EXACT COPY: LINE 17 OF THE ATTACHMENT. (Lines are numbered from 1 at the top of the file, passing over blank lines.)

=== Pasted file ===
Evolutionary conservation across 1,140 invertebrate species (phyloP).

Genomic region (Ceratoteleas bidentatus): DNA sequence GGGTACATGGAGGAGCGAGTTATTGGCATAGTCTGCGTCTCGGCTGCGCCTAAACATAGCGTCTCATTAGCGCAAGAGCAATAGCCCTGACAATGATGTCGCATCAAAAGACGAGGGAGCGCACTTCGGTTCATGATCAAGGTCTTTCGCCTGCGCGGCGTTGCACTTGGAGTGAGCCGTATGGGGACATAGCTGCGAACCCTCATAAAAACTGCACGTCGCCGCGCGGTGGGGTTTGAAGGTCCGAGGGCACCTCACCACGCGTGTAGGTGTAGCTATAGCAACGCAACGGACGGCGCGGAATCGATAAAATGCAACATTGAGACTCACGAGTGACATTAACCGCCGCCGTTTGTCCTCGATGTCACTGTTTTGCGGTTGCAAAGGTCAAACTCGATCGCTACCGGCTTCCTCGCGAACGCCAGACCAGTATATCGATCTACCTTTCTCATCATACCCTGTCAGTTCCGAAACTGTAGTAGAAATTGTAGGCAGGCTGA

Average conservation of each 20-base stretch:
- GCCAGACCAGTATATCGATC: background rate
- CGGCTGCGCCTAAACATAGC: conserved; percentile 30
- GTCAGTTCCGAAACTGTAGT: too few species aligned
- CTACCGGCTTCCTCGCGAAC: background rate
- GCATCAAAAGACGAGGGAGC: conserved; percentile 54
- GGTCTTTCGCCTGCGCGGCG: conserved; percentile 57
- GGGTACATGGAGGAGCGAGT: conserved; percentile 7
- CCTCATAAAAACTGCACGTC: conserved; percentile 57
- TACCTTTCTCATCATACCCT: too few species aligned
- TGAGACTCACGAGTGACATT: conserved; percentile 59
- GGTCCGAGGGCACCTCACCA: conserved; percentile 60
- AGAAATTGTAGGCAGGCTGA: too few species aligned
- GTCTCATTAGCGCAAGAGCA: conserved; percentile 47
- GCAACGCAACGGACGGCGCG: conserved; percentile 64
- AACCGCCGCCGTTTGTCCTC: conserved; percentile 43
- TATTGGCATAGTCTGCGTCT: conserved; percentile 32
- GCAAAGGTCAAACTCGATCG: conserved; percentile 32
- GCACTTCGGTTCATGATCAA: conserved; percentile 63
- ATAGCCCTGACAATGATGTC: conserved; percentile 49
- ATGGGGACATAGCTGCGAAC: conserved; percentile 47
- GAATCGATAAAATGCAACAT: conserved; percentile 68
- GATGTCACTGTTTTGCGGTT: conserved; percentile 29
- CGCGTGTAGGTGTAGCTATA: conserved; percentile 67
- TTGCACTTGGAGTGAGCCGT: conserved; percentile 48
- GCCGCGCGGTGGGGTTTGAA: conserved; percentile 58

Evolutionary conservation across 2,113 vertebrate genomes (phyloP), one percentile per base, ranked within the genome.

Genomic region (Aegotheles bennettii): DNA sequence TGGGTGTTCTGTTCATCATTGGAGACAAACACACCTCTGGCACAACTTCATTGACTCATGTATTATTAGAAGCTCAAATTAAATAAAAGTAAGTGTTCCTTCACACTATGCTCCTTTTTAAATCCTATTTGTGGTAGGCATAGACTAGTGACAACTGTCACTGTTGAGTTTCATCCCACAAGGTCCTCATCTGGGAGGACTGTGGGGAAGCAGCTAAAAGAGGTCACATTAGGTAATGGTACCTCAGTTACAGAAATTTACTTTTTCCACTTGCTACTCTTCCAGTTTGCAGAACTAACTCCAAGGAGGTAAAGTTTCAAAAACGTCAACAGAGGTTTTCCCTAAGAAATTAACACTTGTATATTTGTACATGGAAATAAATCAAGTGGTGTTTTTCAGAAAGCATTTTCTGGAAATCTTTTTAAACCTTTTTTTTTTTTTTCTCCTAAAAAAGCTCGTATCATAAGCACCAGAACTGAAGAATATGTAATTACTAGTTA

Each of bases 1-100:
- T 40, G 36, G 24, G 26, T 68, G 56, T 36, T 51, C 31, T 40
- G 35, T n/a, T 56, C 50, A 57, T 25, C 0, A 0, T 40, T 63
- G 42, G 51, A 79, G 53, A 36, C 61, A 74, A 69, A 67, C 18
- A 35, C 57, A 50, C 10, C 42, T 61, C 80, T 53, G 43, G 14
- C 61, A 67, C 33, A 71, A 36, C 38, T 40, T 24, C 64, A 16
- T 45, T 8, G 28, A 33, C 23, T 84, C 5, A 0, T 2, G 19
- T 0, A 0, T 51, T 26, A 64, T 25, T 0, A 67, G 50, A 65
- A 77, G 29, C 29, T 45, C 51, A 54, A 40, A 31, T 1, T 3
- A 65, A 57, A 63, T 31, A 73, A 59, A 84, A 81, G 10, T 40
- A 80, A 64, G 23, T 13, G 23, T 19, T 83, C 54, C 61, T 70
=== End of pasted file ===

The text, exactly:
- GCAACGCAACGGACGGCGCG: conserved; percentile 64